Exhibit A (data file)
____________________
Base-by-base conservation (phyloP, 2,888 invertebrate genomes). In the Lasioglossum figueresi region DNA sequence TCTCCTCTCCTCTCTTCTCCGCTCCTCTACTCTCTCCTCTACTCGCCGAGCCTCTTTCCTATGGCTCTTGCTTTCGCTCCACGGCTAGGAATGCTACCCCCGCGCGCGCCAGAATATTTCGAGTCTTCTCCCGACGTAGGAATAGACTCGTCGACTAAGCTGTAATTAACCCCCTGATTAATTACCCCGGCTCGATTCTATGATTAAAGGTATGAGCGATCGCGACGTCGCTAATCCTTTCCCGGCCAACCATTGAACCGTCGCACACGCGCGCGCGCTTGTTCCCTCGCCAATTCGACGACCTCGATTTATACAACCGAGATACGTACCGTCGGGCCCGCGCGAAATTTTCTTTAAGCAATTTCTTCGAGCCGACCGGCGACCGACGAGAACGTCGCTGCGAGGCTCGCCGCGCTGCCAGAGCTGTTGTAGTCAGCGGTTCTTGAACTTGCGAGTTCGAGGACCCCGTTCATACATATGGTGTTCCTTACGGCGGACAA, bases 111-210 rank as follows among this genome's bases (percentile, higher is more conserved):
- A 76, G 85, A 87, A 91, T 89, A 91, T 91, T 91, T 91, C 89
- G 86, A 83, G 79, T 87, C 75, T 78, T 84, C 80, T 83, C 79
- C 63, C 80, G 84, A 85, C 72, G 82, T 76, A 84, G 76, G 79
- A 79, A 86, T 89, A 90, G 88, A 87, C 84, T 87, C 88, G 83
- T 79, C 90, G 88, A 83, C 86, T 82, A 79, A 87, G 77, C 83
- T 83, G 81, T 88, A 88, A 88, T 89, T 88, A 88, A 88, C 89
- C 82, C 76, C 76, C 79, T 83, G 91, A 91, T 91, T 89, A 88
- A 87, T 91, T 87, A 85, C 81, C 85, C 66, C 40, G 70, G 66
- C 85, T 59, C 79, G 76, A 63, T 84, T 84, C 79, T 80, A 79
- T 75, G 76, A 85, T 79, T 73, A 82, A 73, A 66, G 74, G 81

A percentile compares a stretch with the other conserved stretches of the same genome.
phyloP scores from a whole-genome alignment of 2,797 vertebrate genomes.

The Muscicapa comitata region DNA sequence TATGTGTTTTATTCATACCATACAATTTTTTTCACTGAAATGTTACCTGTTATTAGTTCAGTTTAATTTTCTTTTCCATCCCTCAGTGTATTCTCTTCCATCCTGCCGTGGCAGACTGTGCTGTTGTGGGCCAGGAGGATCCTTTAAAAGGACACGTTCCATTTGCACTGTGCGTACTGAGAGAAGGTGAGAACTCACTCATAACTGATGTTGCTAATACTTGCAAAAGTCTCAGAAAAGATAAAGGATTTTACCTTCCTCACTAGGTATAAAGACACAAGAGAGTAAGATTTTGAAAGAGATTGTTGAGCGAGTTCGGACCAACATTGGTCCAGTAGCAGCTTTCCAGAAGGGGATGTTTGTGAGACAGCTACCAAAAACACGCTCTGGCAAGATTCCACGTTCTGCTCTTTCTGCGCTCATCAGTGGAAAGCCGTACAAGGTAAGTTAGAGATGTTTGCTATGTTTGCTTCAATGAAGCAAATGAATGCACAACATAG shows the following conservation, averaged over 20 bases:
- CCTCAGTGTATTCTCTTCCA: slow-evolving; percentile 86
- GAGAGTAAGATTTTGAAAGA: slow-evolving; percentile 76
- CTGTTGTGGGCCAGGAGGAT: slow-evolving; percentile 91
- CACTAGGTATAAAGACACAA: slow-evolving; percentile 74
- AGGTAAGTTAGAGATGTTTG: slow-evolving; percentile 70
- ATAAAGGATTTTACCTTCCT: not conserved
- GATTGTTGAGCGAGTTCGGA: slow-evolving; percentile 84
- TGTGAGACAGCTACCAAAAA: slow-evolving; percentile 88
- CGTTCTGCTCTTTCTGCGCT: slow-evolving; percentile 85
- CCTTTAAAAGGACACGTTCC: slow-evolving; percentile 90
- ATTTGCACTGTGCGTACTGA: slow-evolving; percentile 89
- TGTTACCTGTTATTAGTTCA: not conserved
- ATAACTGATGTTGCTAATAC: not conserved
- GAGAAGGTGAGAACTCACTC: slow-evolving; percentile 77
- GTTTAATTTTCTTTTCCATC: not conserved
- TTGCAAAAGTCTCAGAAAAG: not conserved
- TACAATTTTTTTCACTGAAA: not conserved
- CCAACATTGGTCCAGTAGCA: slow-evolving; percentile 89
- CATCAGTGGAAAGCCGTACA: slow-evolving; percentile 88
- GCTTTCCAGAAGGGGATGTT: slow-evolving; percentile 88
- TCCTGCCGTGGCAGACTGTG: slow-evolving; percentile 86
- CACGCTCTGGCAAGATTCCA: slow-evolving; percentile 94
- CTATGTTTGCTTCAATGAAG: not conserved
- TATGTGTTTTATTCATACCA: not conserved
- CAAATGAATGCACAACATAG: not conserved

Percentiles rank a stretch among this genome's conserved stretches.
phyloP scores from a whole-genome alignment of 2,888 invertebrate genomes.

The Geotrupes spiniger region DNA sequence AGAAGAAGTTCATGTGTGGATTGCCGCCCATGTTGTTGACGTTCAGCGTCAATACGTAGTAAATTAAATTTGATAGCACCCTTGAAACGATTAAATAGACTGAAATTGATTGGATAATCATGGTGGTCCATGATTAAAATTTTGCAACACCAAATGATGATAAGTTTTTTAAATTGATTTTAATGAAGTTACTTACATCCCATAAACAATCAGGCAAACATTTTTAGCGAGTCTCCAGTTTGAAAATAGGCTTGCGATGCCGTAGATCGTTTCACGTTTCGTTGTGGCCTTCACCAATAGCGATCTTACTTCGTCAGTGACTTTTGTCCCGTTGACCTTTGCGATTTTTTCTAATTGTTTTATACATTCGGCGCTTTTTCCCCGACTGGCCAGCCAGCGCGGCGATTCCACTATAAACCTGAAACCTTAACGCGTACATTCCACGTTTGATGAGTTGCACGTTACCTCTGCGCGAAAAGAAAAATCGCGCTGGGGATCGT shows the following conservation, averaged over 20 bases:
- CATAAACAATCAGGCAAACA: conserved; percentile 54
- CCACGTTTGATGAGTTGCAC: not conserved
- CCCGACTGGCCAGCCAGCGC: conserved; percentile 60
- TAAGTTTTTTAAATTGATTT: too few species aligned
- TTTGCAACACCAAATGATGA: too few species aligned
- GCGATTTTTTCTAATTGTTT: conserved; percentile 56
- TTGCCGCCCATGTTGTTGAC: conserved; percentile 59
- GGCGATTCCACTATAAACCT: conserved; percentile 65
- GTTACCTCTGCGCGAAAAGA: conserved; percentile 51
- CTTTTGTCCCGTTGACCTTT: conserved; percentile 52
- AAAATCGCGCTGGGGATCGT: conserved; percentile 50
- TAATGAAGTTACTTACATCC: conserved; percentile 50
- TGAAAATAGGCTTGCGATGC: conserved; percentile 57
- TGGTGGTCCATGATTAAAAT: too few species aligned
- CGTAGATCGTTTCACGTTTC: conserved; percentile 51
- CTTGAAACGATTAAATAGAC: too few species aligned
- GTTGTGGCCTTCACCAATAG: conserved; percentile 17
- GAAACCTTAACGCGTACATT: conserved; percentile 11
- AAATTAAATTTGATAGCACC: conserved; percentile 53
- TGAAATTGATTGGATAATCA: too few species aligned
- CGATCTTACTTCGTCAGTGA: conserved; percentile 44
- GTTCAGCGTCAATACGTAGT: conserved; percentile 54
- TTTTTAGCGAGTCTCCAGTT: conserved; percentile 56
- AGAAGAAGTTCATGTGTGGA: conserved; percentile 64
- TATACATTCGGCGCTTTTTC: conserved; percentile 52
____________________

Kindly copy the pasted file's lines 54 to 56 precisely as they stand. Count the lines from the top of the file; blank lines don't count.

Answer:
- TAATGAAGTTACTTACATCC: conserved; percentile 50
- TGAAAATAGGCTTGCGATGC: conserved; percentile 57
- TGGTGGTCCATGATTAAAAT: too few species aligned